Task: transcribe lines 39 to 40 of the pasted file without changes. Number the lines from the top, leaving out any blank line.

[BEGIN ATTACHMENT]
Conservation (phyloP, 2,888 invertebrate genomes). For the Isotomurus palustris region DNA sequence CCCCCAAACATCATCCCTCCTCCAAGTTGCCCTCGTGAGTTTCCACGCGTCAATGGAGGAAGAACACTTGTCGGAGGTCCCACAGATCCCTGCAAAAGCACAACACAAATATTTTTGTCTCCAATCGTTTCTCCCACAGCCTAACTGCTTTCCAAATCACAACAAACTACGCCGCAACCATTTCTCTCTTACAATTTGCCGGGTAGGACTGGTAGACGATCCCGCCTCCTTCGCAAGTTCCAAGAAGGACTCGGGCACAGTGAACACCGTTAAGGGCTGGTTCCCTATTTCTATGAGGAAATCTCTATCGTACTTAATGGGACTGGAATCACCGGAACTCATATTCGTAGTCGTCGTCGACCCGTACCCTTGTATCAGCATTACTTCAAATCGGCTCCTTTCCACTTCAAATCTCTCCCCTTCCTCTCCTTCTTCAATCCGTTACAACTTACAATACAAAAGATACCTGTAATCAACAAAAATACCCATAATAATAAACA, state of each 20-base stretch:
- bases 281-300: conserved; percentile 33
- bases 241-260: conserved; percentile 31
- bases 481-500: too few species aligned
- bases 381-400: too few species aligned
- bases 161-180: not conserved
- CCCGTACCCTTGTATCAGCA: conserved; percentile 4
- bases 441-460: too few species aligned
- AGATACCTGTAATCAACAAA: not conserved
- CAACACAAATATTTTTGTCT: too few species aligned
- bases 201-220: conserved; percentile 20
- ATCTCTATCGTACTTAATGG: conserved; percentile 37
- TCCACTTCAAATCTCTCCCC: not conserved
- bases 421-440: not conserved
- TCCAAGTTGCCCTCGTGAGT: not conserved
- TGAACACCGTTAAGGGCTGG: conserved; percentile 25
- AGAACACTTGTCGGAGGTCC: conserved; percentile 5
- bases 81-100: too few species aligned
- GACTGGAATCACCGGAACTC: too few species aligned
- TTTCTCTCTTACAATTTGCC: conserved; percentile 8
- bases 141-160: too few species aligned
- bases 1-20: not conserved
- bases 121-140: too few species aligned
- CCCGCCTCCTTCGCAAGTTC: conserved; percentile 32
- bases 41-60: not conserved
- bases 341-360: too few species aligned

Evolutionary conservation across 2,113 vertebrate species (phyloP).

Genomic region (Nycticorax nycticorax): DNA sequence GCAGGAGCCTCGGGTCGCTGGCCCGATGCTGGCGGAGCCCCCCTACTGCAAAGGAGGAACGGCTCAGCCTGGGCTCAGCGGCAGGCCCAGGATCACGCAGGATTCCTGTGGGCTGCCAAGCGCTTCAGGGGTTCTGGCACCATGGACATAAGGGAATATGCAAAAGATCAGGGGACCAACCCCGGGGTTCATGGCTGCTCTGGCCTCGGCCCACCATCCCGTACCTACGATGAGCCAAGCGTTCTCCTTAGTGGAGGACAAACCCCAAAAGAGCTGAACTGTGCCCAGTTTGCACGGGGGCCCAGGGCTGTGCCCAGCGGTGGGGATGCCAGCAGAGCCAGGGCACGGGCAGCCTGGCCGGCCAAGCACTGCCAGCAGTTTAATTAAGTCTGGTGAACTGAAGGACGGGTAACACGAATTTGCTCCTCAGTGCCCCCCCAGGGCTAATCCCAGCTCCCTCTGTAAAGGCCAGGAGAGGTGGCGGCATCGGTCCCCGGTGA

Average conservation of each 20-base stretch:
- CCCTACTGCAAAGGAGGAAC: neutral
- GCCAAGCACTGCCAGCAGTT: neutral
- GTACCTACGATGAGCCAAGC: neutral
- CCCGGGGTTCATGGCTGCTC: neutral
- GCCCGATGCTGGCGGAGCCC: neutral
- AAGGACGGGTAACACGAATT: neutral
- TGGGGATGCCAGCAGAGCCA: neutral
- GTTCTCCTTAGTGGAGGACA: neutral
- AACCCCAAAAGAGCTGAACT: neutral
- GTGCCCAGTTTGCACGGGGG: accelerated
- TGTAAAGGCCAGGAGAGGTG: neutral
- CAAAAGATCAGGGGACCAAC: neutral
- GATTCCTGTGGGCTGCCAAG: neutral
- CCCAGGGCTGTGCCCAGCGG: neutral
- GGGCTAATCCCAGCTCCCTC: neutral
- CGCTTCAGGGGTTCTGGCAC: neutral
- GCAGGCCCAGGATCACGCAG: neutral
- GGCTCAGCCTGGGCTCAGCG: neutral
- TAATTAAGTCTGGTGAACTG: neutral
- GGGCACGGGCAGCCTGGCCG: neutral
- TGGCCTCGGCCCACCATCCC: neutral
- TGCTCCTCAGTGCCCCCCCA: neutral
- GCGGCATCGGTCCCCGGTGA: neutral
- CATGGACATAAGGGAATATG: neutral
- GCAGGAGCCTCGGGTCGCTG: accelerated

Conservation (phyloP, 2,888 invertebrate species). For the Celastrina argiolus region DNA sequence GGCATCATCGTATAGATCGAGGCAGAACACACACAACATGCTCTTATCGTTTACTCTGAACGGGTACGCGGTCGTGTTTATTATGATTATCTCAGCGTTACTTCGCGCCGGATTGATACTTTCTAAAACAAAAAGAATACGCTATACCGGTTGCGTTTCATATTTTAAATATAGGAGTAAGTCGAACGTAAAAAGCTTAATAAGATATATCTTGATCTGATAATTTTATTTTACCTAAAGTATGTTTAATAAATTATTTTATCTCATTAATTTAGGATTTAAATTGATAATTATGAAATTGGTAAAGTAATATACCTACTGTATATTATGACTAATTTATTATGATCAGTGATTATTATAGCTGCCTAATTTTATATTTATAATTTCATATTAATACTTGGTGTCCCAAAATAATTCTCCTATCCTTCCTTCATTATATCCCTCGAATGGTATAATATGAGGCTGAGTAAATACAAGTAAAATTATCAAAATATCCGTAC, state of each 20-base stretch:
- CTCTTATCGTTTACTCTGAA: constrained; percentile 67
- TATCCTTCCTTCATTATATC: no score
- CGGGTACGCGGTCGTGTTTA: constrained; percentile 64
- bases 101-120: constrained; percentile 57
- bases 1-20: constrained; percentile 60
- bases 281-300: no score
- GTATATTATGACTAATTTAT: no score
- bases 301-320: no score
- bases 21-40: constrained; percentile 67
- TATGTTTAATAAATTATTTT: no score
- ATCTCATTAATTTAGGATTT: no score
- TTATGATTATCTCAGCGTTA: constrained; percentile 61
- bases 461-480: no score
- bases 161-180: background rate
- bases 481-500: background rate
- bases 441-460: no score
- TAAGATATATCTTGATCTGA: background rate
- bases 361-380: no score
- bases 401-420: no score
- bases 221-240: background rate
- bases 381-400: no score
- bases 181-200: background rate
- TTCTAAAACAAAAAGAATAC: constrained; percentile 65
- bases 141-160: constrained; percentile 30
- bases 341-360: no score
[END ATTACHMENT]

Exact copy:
- GTGCCCAGTTTGCACGGGGG: accelerated
- TGTAAAGGCCAGGAGAGGTG: neutral